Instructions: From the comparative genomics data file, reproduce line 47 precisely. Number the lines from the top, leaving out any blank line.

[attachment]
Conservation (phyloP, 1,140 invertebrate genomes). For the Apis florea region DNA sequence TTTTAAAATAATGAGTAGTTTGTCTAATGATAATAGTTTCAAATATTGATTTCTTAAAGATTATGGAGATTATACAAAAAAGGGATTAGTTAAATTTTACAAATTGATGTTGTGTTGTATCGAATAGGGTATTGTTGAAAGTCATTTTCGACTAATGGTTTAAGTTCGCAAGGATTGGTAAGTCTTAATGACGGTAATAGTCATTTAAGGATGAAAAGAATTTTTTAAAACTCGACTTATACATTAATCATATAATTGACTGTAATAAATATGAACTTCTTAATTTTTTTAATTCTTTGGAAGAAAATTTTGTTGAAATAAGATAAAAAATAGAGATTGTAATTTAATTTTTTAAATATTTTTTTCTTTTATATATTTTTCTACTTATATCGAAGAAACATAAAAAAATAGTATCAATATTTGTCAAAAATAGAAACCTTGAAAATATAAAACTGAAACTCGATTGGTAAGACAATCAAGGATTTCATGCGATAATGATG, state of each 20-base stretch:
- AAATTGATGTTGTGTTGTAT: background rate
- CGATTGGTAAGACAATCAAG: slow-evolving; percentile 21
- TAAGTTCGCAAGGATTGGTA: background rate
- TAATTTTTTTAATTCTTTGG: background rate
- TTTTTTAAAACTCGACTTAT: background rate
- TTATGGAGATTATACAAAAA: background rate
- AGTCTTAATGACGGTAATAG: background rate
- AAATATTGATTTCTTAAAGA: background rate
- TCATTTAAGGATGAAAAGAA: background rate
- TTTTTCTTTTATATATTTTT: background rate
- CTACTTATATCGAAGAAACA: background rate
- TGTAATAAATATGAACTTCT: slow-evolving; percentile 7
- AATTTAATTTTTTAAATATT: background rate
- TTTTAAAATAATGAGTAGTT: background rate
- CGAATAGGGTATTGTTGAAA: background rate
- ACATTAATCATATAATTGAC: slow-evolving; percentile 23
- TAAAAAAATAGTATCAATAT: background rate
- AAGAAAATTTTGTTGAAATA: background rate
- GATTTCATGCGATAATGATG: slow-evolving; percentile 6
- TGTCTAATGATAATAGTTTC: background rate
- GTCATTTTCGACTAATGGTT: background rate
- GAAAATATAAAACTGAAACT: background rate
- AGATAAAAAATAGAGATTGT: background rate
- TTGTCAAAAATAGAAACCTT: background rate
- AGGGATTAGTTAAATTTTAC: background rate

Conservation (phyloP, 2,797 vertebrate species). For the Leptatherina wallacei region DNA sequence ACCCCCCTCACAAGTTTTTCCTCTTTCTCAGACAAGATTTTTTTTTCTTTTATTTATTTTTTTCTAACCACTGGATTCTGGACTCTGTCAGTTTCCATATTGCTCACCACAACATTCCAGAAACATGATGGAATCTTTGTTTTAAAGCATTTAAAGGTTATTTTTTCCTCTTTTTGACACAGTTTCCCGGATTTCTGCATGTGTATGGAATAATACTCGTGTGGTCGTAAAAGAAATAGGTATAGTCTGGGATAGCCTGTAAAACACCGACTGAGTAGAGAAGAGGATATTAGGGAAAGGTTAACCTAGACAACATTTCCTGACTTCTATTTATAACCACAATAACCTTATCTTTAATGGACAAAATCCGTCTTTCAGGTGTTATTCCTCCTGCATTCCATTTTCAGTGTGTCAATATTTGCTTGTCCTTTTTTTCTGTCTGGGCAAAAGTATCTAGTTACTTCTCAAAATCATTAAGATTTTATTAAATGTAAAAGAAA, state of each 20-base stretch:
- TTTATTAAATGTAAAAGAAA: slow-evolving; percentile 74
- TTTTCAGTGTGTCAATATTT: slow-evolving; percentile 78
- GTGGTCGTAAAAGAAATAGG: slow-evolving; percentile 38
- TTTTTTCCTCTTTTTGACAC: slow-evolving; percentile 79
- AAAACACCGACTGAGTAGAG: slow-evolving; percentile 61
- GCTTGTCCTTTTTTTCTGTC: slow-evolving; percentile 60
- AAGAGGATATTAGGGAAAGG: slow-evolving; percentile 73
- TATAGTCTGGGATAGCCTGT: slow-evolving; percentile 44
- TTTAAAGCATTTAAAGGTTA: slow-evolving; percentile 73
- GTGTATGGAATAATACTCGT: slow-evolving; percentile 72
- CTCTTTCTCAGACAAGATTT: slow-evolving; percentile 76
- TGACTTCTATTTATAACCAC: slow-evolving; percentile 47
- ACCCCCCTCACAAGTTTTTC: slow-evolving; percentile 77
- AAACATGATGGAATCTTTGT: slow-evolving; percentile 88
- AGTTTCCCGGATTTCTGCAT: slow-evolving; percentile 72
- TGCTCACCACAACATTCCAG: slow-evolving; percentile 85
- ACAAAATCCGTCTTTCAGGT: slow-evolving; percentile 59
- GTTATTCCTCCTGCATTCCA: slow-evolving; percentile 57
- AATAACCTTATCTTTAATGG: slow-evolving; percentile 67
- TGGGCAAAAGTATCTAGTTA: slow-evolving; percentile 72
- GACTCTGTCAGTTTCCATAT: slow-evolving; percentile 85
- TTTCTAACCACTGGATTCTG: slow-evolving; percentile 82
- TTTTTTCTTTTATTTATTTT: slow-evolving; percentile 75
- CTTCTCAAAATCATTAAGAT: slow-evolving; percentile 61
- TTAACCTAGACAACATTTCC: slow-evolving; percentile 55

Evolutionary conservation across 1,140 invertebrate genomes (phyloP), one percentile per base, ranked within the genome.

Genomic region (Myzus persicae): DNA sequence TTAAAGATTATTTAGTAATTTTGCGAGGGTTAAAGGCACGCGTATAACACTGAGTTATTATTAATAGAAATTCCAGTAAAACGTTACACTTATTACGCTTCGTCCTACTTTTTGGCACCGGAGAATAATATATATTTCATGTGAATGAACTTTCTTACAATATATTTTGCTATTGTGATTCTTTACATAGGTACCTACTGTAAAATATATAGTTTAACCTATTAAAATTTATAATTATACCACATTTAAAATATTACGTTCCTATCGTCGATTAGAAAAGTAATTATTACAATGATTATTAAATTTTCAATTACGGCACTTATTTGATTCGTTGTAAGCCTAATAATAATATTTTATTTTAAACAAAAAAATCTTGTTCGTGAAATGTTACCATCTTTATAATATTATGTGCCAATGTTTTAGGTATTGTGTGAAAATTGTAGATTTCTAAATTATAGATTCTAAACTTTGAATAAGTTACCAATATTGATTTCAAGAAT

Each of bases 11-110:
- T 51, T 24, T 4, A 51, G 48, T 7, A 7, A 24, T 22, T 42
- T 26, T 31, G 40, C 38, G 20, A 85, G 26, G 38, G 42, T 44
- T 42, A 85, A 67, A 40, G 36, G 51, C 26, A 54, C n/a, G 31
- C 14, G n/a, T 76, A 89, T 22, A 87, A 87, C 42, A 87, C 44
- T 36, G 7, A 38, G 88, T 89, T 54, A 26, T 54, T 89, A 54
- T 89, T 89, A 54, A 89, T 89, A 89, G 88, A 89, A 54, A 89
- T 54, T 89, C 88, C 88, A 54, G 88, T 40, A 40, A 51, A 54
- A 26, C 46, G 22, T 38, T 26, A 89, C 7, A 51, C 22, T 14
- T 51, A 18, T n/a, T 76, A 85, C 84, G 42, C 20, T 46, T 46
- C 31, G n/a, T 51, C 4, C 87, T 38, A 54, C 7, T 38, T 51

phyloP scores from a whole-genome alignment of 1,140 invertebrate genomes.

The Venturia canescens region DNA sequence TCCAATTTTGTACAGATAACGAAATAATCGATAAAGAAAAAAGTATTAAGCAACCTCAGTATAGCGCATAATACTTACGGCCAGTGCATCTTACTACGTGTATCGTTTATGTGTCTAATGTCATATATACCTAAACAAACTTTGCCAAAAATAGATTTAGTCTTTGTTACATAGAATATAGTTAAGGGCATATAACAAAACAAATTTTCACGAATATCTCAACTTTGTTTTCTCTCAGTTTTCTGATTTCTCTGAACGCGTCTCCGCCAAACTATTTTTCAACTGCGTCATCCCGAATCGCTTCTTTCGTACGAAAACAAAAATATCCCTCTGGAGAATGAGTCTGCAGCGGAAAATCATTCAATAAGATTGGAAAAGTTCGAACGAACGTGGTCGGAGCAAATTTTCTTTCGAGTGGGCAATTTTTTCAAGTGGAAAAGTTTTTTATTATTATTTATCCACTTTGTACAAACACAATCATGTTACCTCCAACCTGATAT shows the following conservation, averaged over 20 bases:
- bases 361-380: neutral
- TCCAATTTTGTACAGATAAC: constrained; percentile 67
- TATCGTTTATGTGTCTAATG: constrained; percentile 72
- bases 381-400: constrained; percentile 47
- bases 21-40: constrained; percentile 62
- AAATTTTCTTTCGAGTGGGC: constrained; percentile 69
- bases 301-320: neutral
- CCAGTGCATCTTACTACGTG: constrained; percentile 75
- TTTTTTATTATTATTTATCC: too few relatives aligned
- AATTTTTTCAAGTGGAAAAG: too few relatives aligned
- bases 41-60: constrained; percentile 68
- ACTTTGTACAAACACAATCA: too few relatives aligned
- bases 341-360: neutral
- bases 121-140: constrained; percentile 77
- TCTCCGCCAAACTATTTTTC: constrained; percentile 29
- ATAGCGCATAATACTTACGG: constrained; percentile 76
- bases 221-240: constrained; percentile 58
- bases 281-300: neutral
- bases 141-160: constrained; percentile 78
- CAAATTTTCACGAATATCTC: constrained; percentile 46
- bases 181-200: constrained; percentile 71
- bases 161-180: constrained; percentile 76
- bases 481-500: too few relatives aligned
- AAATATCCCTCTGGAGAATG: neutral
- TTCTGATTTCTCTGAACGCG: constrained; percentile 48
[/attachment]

- TGGGCAAAAGTATCTAGTTA: slow-evolving; percentile 72